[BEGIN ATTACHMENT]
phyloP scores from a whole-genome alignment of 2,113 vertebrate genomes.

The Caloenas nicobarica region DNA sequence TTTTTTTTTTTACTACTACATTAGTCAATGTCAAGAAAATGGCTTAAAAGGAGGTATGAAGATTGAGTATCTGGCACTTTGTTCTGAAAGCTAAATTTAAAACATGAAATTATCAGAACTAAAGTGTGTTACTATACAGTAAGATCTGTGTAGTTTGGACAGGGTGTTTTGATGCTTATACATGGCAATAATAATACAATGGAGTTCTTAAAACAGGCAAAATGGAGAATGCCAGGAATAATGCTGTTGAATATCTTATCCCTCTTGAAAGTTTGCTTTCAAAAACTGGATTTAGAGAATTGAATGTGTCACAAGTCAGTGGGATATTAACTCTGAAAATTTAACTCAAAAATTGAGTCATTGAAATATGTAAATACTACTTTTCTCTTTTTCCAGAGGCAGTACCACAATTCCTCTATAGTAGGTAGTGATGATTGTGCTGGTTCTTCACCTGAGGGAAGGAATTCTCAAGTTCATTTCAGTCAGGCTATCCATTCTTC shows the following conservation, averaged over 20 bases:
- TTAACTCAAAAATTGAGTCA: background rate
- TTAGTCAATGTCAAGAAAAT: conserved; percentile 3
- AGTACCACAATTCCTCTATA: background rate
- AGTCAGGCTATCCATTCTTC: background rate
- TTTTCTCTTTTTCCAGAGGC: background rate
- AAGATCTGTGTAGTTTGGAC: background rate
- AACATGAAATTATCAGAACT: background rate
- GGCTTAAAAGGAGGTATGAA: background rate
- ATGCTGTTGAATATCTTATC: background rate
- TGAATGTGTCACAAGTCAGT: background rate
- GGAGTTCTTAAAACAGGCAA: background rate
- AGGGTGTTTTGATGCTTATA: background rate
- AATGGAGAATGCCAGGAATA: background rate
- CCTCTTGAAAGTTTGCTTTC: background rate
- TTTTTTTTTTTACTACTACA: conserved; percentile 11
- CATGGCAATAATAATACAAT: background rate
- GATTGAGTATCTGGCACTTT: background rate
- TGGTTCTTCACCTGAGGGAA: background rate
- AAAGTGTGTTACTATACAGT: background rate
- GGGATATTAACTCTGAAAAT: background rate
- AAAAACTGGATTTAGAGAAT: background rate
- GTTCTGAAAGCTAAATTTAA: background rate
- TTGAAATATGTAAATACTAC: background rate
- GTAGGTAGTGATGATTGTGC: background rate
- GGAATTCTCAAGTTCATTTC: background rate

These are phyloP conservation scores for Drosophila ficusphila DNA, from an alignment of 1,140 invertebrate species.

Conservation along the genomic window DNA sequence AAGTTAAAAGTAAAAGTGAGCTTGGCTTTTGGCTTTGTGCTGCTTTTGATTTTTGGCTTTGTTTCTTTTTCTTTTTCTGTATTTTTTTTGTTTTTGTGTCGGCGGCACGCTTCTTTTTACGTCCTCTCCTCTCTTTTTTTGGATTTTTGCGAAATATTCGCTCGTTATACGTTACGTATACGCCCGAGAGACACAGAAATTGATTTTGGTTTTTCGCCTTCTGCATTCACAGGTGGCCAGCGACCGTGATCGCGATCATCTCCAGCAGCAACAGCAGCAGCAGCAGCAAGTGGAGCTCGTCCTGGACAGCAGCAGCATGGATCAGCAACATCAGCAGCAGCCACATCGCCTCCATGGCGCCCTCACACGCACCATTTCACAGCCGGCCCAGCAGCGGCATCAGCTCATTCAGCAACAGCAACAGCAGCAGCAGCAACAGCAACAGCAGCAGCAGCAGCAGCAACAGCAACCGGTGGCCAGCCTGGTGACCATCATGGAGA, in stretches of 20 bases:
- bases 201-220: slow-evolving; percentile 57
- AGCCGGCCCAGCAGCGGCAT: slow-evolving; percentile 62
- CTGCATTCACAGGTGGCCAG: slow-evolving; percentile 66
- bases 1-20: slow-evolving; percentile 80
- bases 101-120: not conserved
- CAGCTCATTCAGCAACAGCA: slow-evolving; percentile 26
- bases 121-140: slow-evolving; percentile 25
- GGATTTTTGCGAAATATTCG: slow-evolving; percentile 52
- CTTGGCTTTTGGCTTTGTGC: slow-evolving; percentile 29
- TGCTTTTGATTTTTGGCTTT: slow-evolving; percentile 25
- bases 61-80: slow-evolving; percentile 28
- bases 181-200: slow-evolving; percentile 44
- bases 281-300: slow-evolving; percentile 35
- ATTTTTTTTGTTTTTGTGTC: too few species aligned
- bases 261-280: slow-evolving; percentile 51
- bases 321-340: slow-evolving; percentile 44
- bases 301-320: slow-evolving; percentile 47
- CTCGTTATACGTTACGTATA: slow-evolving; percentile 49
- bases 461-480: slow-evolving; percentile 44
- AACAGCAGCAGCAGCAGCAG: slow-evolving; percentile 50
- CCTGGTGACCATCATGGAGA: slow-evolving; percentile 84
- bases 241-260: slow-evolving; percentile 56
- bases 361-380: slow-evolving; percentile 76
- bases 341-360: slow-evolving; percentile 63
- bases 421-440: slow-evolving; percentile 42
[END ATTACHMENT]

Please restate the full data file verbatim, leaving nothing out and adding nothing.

phyloP scores from a whole-genome alignment of 2,113 vertebrate genomes.

The Caloenas nicobarica region DNA sequence TTTTTTTTTTTACTACTACATTAGTCAATGTCAAGAAAATGGCTTAAAAGGAGGTATGAAGATTGAGTATCTGGCACTTTGTTCTGAAAGCTAAATTTAAAACATGAAATTATCAGAACTAAAGTGTGTTACTATACAGTAAGATCTGTGTAGTTTGGACAGGGTGTTTTGATGCTTATACATGGCAATAATAATACAATGGAGTTCTTAAAACAGGCAAAATGGAGAATGCCAGGAATAATGCTGTTGAATATCTTATCCCTCTTGAAAGTTTGCTTTCAAAAACTGGATTTAGAGAATTGAATGTGTCACAAGTCAGTGGGATATTAACTCTGAAAATTTAACTCAAAAATTGAGTCATTGAAATATGTAAATACTACTTTTCTCTTTTTCCAGAGGCAGTACCACAATTCCTCTATAGTAGGTAGTGATGATTGTGCTGGTTCTTCACCTGAGGGAAGGAATTCTCAAGTTCATTTCAGTCAGGCTATCCATTCTTC shows the following conservation, averaged over 20 bases:
- TTAACTCAAAAATTGAGTCA: background rate
- TTAGTCAATGTCAAGAAAAT: conserved; percentile 3
- AGTACCACAATTCCTCTATA: background rate
- AGTCAGGCTATCCATTCTTC: background rate
- TTTTCTCTTTTTCCAGAGGC: background rate
- AAGATCTGTGTAGTTTGGAC: background rate
- AACATGAAATTATCAGAACT: background rate
- GGCTTAAAAGGAGGTATGAA: background rate
- ATGCTGTTGAATATCTTATC: background rate
- TGAATGTGTCACAAGTCAGT: background rate
- GGAGTTCTTAAAACAGGCAA: background rate
- AGGGTGTTTTGATGCTTATA: background rate
- AATGGAGAATGCCAGGAATA: background rate
- CCTCTTGAAAGTTTGCTTTC: background rate
- TTTTTTTTTTTACTACTACA: conserved; percentile 11
- CATGGCAATAATAATACAAT: background rate
- GATTGAGTATCTGGCACTTT: background rate
- TGGTTCTTCACCTGAGGGAA: background rate
- AAAGTGTGTTACTATACAGT: background rate
- GGGATATTAACTCTGAAAAT: background rate
- AAAAACTGGATTTAGAGAAT: background rate
- GTTCTGAAAGCTAAATTTAA: background rate
- TTGAAATATGTAAATACTAC: background rate
- GTAGGTAGTGATGATTGTGC: background rate
- GGAATTCTCAAGTTCATTTC: background rate

These are phyloP conservation scores for Drosophila ficusphila DNA, from an alignment of 1,140 invertebrate species.

Conservation along the genomic window DNA sequence AAGTTAAAAGTAAAAGTGAGCTTGGCTTTTGGCTTTGTGCTGCTTTTGATTTTTGGCTTTGTTTCTTTTTCTTTTTCTGTATTTTTTTTGTTTTTGTGTCGGCGGCACGCTTCTTTTTACGTCCTCTCCTCTCTTTTTTTGGATTTTTGCGAAATATTCGCTCGTTATACGTTACGTATACGCCCGAGAGACACAGAAATTGATTTTGGTTTTTCGCCTTCTGCATTCACAGGTGGCCAGCGACCGTGATCGCGATCATCTCCAGCAGCAACAGCAGCAGCAGCAGCAAGTGGAGCTCGTCCTGGACAGCAGCAGCATGGATCAGCAACATCAGCAGCAGCCACATCGCCTCCATGGCGCCCTCACACGCACCATTTCACAGCCGGCCCAGCAGCGGCATCAGCTCATTCAGCAACAGCAACAGCAGCAGCAGCAACAGCAACAGCAGCAGCAGCAGCAGCAACAGCAACCGGTGGCCAGCCTGGTGACCATCATGGAGA, in stretches of 20 bases:
- bases 201-220: slow-evolving; percentile 57
- AGCCGGCCCAGCAGCGGCAT: slow-evolving; percentile 62
- CTGCATTCACAGGTGGCCAG: slow-evolving; percentile 66
- bases 1-20: slow-evolving; percentile 80
- bases 101-120: not conserved
- CAGCTCATTCAGCAACAGCA: slow-evolving; percentile 26
- bases 121-140: slow-evolving; percentile 25
- GGATTTTTGCGAAATATTCG: slow-evolving; percentile 52
- CTTGGCTTTTGGCTTTGTGC: slow-evolving; percentile 29
- TGCTTTTGATTTTTGGCTTT: slow-evolving; percentile 25
- bases 61-80: slow-evolving; percentile 28
- bases 181-200: slow-evolving; percentile 44
- bases 281-300: slow-evolving; percentile 35
- ATTTTTTTTGTTTTTGTGTC: too few species aligned
- bases 261-280: slow-evolving; percentile 51
- bases 321-340: slow-evolving; percentile 44
- bases 301-320: slow-evolving; percentile 47
- CTCGTTATACGTTACGTATA: slow-evolving; percentile 49
- bases 461-480: slow-evolving; percentile 44
- AACAGCAGCAGCAGCAGCAG: slow-evolving; percentile 50
- CCTGGTGACCATCATGGAGA: slow-evolving; percentile 84
- bases 241-260: slow-evolving; percentile 56
- bases 361-380: slow-evolving; percentile 76
- bases 341-360: slow-evolving; percentile 63
- bases 421-440: slow-evolving; percentile 42